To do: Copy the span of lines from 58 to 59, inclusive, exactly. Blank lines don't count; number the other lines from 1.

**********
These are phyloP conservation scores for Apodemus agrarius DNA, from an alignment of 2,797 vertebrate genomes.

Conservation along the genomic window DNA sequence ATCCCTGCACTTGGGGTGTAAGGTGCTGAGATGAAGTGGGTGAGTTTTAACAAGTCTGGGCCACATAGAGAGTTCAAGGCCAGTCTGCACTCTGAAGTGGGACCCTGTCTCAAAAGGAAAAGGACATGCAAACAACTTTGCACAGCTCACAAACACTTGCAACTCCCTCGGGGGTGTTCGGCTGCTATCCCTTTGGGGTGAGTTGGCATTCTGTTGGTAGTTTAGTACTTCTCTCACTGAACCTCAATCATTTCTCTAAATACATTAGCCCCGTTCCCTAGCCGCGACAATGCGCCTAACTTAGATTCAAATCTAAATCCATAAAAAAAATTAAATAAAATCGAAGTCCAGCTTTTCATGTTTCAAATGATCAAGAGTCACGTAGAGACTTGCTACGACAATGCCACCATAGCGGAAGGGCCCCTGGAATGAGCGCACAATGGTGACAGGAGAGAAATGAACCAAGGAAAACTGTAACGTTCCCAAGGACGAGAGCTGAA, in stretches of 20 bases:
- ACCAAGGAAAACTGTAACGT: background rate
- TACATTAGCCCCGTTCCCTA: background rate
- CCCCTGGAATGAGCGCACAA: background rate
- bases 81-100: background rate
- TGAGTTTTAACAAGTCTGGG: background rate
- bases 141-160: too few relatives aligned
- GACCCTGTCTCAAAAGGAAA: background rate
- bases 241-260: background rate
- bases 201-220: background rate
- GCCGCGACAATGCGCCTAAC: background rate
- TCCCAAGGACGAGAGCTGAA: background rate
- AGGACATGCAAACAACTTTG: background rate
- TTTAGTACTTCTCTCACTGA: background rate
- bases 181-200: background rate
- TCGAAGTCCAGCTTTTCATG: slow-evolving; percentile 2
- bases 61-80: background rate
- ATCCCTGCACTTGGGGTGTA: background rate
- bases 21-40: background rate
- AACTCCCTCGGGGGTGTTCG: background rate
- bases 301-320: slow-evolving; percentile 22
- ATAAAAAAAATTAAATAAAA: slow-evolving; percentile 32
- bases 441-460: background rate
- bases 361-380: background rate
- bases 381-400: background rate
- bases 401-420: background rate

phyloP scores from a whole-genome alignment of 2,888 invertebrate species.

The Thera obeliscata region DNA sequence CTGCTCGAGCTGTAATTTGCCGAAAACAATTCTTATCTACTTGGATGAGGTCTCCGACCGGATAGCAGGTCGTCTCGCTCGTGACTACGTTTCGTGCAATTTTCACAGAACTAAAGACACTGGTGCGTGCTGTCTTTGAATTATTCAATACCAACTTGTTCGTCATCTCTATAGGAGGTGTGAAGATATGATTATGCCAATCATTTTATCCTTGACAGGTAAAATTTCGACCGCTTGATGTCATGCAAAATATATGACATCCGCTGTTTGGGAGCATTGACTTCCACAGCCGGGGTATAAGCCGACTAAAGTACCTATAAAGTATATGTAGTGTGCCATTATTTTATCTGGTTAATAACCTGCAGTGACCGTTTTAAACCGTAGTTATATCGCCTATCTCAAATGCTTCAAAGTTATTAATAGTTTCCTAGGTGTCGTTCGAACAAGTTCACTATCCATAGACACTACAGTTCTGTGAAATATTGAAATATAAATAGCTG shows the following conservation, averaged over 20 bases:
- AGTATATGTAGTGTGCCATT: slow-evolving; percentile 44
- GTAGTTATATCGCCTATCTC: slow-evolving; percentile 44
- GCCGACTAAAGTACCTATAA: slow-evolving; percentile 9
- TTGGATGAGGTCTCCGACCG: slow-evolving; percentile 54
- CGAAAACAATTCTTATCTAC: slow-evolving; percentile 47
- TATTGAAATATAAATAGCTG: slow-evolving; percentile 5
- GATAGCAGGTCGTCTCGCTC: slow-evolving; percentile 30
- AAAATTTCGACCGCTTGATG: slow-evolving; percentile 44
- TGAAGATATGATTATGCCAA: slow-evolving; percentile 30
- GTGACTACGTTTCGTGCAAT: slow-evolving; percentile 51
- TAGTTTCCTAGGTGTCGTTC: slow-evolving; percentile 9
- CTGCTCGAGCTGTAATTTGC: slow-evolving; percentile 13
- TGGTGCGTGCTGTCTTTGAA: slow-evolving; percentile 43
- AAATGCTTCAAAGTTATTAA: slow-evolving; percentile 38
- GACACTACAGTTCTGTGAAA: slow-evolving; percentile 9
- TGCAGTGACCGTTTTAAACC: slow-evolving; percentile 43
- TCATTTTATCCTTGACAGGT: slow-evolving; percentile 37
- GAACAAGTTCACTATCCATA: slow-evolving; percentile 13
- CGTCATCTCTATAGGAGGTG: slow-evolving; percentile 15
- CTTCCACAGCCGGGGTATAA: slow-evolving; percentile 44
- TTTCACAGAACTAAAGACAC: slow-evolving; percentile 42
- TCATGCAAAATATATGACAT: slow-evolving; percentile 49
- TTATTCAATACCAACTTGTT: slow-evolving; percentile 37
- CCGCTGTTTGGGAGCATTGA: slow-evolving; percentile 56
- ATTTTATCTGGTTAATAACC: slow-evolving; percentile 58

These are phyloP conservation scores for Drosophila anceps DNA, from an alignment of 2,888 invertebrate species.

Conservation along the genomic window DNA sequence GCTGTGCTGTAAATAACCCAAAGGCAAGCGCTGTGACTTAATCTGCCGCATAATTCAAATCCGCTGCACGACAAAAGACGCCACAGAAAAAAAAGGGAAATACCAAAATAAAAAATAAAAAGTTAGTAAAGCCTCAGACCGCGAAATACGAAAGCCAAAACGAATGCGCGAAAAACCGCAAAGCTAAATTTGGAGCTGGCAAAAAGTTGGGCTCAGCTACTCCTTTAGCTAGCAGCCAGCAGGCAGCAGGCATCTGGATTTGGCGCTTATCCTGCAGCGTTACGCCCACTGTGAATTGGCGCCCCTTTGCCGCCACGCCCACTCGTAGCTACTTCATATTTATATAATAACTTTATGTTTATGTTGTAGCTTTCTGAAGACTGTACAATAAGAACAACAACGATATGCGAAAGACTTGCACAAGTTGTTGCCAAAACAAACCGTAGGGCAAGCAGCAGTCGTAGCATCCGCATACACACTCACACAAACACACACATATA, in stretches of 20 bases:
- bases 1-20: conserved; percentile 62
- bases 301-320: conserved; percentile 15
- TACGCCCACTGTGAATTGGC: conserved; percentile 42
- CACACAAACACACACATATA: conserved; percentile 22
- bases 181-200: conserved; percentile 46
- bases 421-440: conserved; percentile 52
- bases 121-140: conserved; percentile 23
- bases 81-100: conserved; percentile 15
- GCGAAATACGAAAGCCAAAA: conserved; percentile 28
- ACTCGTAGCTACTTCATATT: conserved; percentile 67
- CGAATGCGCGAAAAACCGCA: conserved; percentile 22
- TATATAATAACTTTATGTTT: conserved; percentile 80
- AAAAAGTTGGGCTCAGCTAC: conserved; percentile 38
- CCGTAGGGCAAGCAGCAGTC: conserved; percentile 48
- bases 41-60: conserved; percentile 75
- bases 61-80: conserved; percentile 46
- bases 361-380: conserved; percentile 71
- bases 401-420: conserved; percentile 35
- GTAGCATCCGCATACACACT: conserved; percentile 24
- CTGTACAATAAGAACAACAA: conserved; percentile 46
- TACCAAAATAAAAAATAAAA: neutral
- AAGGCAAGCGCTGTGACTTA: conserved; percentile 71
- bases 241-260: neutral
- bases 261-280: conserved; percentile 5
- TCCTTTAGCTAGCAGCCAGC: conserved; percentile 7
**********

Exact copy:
- bases 301-320: conserved; percentile 15
- TACGCCCACTGTGAATTGGC: conserved; percentile 42